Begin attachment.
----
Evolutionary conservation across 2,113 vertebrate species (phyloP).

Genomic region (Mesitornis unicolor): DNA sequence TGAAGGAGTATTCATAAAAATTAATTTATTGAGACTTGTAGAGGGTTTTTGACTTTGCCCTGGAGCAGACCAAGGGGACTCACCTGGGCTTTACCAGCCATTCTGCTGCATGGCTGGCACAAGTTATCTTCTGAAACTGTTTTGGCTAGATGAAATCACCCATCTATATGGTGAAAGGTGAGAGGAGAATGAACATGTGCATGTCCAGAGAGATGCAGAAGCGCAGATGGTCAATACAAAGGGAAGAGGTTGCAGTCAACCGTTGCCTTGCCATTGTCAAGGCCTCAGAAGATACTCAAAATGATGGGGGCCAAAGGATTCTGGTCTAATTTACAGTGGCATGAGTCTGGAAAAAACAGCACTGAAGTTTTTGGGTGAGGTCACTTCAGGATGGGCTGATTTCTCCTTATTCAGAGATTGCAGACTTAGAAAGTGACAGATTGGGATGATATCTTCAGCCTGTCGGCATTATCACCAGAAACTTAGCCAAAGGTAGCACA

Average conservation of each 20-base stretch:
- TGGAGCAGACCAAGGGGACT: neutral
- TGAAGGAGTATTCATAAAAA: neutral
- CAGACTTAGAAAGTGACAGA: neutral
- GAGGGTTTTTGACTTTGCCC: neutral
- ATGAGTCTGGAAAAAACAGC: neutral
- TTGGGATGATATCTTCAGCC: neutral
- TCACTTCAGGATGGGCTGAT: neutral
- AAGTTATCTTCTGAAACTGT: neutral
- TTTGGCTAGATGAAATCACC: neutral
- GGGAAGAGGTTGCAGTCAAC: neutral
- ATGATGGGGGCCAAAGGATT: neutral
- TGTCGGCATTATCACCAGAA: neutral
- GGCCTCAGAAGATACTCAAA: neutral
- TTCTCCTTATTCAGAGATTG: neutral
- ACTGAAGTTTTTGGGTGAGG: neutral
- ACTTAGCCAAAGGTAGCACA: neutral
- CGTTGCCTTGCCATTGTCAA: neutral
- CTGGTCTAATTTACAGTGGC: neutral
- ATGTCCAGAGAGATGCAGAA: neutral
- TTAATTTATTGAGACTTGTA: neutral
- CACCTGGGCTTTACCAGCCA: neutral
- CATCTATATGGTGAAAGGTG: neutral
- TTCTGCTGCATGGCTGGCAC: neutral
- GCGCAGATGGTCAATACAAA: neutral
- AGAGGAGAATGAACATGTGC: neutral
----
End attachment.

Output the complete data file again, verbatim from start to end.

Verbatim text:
Evolutionary conservation across 2,113 vertebrate species (phyloP).

Genomic region (Mesitornis unicolor): DNA sequence TGAAGGAGTATTCATAAAAATTAATTTATTGAGACTTGTAGAGGGTTTTTGACTTTGCCCTGGAGCAGACCAAGGGGACTCACCTGGGCTTTACCAGCCATTCTGCTGCATGGCTGGCACAAGTTATCTTCTGAAACTGTTTTGGCTAGATGAAATCACCCATCTATATGGTGAAAGGTGAGAGGAGAATGAACATGTGCATGTCCAGAGAGATGCAGAAGCGCAGATGGTCAATACAAAGGGAAGAGGTTGCAGTCAACCGTTGCCTTGCCATTGTCAAGGCCTCAGAAGATACTCAAAATGATGGGGGCCAAAGGATTCTGGTCTAATTTACAGTGGCATGAGTCTGGAAAAAACAGCACTGAAGTTTTTGGGTGAGGTCACTTCAGGATGGGCTGATTTCTCCTTATTCAGAGATTGCAGACTTAGAAAGTGACAGATTGGGATGATATCTTCAGCCTGTCGGCATTATCACCAGAAACTTAGCCAAAGGTAGCACA

Average conservation of each 20-base stretch:
- TGGAGCAGACCAAGGGGACT: neutral
- TGAAGGAGTATTCATAAAAA: neutral
- CAGACTTAGAAAGTGACAGA: neutral
- GAGGGTTTTTGACTTTGCCC: neutral
- ATGAGTCTGGAAAAAACAGC: neutral
- TTGGGATGATATCTTCAGCC: neutral
- TCACTTCAGGATGGGCTGAT: neutral
- AAGTTATCTTCTGAAACTGT: neutral
- TTTGGCTAGATGAAATCACC: neutral
- GGGAAGAGGTTGCAGTCAAC: neutral
- ATGATGGGGGCCAAAGGATT: neutral
- TGTCGGCATTATCACCAGAA: neutral
- GGCCTCAGAAGATACTCAAA: neutral
- TTCTCCTTATTCAGAGATTG: neutral
- ACTGAAGTTTTTGGGTGAGG: neutral
- ACTTAGCCAAAGGTAGCACA: neutral
- CGTTGCCTTGCCATTGTCAA: neutral
- CTGGTCTAATTTACAGTGGC: neutral
- ATGTCCAGAGAGATGCAGAA: neutral
- TTAATTTATTGAGACTTGTA: neutral
- CACCTGGGCTTTACCAGCCA: neutral
- CATCTATATGGTGAAAGGTG: neutral
- TTCTGCTGCATGGCTGGCAC: neutral
- GCGCAGATGGTCAATACAAA: neutral
- AGAGGAGAATGAACATGTGC: neutral